“Fuel subsidy is gone forever in Nigeria”, so said Mallam Mele Kyari, the insider, union-leader, turned Group Managing Director of the NPPC. How much subsidy that was? Nobody has ever told us the truth! The Minister of State for Petroleum, Timipre Sylva, would later add that “We are not just deregulating, we are also giving you an alternative to make it easier for the average Nigerian.”
What alternative did they both promise? The big issue was the high cost of petrol. Minister of State Timipre Sylva told Nigerians that Nigeria was working on the provision of an alternative in the form of Liquefied Natural Gas (LNG), Liquefied Petroleum Gas (LPG) and Compressed Natural Gas (CNG), deployed as Auto-Gas. In addition, Nigerians were told that 32, 000 micro distribution centres will be set up for LPG. Refineries will also be rehabilitated, and modular refineries will be provided.
The resort to Auto gas is part of the NNPC’s Gas Development Policy. Nigeria, with over 260 trillion cubic feet of gas, is generally regarded as a gas country, more than a crude oil country. Timipre Sylva boasted that the deployment of AutoLNG, AutoCNG and Auto LPG would be cheaper as an alternative to fossil fuel. Nigerians would not pay more than N97 per litre to fuel their vehicles. The NLC which continued to negotiate with government was promised 133 AutoCNG buses in demonstration of government’s sincerity that AutoGas, the new buzzword, holds the key to the future.
Both the NNPC GMD, Mele Kyari and the Minister of State for Petroleum, Timipre Sylva were convinced that the introduction of AutoLPG, AutoCNG and AutoLNG, would be “a game-changer” for Nigeria and put to rest all fears about deregulation as proposed.
This background is useful to enable us place what has now happened in context. In the month of November, the Federal Government disclosed that it had signed an agreement to build a rail line to Maradi in the neighbouring Republic of Niger, to enable Nigeria evacuate petrol from a refinery in that country that has a production capacity of 20, 000 barrels per day. Nigeria has four refineries, with a combined refining capacity of about 445, 000 barrels per day.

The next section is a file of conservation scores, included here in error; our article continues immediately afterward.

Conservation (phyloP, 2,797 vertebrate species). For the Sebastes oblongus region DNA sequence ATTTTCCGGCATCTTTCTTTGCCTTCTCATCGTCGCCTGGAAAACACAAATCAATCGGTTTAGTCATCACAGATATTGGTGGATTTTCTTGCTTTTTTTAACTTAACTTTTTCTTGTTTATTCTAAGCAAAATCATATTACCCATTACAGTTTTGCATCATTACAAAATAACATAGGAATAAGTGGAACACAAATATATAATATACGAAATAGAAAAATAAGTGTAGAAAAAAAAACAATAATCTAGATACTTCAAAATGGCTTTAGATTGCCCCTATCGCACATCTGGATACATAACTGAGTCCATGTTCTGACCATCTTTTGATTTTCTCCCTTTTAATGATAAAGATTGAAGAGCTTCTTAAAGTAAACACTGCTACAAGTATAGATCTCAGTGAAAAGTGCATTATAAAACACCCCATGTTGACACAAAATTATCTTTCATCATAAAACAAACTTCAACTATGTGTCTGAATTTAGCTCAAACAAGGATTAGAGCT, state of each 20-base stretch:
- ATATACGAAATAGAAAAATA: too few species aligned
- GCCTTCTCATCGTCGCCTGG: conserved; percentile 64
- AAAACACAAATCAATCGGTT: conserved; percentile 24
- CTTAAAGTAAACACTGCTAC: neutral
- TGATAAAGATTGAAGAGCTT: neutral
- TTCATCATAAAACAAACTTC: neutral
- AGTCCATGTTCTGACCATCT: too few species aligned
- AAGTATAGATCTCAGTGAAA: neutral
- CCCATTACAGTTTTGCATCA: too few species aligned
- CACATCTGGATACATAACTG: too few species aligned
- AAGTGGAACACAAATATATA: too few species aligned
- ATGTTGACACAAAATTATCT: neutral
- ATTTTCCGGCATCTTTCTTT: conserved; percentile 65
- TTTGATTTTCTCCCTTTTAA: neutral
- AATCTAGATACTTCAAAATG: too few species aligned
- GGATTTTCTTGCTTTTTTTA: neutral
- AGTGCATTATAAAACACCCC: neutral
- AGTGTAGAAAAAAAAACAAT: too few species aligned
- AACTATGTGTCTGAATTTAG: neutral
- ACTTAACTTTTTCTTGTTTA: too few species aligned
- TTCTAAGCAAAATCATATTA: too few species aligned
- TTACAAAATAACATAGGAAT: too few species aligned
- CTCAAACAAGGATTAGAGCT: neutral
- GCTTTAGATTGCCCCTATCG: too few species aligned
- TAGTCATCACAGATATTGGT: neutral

[Also Read] Energy leaders’ insight on future of Kenya’s oil, gas transition
Why should Nigeria be more interested in a refinery in Niger when it should be seen to be fixing its own? The additional talk about a rail line to Niger, stopping just at the border, only had the effect of raising more suspicions. Nigeria’s four refineries operate at a loss, maintained as they are at public expense. Without a doubt, resolving the energy crisis in Nigeria remains a perennial headache for successive Nigerian governments.
Nonetheless, the Buhari government may have managed to crawl out of the woods in the past few weeks. But a lot will depend on how it manages the pathways ahead. This is what I mean: In November, the President commissioned a modular refinery in Ibigwe, Imo State, the Waltersmith modular refinery, with a capacity of 5, 000 barrels per day, expandable to 50, 000 bpd. Other modular refineries are reportedly in the pipeline. This is in addition to the much-touted 650,000 bpd, Dangote Refinery, expected to be delivered by 2021.
This is in line with the presumption that improved local refining capacity will help reduce the pump price of fuel. It may also assuage the feeling of hurt associated with the thinking that rather than look towards Niger, considered by many a satellite state of Nigeria, it is better for Nigeria to look inwards and develop its own resources. Perhaps, the more notable effort in this direction is the launch by President Muhammadu Buhari on December 1, of the National Gas Expansion Programme (NGEP) at the Lugbe Dispensing Station in Abuja.
Officially, the year 2020, is designated as “the Year of Gas”, the year when Nigeria declared its intention to move faster to claim its bona fide as a gas country. I believe that it was in this context that Timipre Sylva, Minister of State for Petroleum and the GMD NNPC, Kyari, offered Auto-gas as an alternative to petrol after deregulation.
On December 1, President Buhari signalled the country’s determination to move along on that lane. The plan is as follows: (1) the Department of Petroleum Resources has instructed about 9, 000 filling stations across the country to start the installation of facilities for gas products as an alternative to petrol; (2) the government is committed to the conversion of one million vehicles from petrol to Auto-gas by the end of 2021; (3) government vehicles are already being converted from petrol to gas; (4) the projection is that the average Nigerian motorist will have access to fuel at a much cheaper rate.